NEW YORK—NBC and Canada’s CBC-TV celebrated the belated return of NHL hockey by launching technological innovations. At NBC, the first broadcast on Jan. 19 was anchored by the first “NHL Live” broadcast from the NBC Sports Group’s new 300,000 square-foot International Broadcasting Center in Stamford, Conn. At CBC, “Hockey Night in Canada”’s return included the introduction of “Hockey Night in Canada: 2nd Screen,” an interactive social media feature staged in real-time during the broadcast.
IBC READY FOR ITS CLOSEUP
Currently being built inside a renovated former Clairol hair color factory, the NBC Sports Group IBC and headquarters will be the new home of NBC Sports, NBC Sports Network, NBC Olympics, NBC Sports Digital and NBC Sports Networks. The consolidation brings together NBC’s sports operations based at Rockefeller Center in New York and Landmark Square and Harbor Drive in Stamford with Comcast’s sports properties at the Comcast Center in Philadelphia.
“It’s the first time since we merged with Comcast that all of our sports properties will be under one roof,” said Dave Mazza, senior vice president and CTO of NBC Sports Group and NBC Olympics. When completed later this year, the IBC will be home to more than 500 employees, working out of six studios, six master control rooms, one newsroom, 50 edit rooms, and 50 graphics stations. Renovation of the former shampoo factory began in February 2012. When finished, the IBC will have more than 1,000 miles of broadcasting and networking cable deployed across its 33-acre campus.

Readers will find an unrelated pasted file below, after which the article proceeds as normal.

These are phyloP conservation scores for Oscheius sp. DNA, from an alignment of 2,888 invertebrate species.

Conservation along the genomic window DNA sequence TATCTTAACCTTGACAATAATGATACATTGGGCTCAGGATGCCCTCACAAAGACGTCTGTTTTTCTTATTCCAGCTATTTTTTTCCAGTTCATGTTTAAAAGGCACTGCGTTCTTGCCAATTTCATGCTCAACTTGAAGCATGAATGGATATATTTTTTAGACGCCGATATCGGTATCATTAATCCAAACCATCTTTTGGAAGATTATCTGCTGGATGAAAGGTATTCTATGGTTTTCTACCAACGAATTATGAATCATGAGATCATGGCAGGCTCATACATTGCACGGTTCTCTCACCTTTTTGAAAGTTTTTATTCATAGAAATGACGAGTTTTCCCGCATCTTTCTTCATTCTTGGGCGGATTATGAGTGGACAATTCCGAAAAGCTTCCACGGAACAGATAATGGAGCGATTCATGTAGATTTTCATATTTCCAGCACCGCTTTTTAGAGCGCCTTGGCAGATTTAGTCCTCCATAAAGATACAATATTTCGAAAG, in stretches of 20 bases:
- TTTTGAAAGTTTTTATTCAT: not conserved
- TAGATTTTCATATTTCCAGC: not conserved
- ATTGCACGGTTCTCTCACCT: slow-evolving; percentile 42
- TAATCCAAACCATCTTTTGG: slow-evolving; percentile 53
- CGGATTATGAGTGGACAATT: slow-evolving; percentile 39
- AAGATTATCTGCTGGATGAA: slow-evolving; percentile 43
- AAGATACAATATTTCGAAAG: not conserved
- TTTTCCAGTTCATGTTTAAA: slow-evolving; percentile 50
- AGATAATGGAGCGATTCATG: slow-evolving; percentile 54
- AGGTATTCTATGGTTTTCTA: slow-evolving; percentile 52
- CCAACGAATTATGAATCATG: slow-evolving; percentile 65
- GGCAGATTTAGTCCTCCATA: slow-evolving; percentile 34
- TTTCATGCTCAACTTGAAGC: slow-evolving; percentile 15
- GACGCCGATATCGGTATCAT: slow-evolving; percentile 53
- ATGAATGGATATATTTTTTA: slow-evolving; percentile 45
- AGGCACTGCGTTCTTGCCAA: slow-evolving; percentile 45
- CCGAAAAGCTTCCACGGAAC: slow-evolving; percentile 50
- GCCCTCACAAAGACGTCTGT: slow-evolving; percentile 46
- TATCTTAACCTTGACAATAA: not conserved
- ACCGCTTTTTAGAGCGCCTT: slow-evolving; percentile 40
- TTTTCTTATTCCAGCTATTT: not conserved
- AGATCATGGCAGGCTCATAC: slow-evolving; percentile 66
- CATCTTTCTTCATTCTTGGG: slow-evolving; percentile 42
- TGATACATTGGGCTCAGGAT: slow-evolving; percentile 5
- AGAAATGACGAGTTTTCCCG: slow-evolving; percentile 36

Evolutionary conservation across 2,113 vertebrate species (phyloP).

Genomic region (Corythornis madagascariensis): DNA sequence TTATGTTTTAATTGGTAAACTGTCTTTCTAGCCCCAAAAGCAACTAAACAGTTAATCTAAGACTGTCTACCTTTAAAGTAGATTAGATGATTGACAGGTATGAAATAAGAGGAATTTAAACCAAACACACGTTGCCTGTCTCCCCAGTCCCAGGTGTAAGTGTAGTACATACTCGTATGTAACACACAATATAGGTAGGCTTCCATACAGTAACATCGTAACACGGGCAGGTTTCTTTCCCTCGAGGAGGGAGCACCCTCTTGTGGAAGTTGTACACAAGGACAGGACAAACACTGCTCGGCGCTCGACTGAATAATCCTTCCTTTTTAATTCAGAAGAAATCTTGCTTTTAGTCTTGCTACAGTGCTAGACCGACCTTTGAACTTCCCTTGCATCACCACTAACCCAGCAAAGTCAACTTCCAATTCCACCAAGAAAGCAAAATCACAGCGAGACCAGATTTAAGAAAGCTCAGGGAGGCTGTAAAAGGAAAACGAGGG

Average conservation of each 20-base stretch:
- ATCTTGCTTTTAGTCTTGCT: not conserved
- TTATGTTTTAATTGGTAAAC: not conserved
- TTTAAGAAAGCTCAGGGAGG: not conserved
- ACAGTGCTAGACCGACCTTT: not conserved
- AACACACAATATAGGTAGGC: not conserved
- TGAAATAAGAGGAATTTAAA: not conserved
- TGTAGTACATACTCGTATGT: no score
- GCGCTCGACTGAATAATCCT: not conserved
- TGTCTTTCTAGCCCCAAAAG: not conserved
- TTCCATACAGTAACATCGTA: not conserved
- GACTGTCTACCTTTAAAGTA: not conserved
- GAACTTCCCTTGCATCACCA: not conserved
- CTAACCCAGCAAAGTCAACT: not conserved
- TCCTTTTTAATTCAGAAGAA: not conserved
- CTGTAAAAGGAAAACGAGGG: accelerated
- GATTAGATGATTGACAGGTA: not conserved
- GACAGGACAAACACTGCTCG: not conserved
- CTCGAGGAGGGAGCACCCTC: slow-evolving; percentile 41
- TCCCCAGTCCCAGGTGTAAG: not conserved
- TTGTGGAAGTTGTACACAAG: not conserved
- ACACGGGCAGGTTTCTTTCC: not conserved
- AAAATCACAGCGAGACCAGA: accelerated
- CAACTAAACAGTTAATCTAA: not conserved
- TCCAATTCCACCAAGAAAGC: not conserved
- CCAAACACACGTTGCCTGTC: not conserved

NBC’s state-of-the-art NBC Sports Group International Broadcast Center in Stamford, Conn. began studio operations last month with “NHL Live,” featuring (L to R) Liam McHugh (host) Mike Milbury (analyst) and Keith Jones (analyst). After news of the NHL’s return to hockey came out in January, NBC scrambled to get one of the three recently completed studios checked out for air. Given that the new facility was spurred into life by NBC/Versus signing a 10-year deal with the NHL in 2011—committing NBC to build a studio for the NHL Network—pushing up the deadline made sense. Still, “it was a scramble during the past two weeks,” said Mazza. “We had to do all the final checks of the finer points, such as the monitor walls, lighting, transmission feeds in and out of the building.”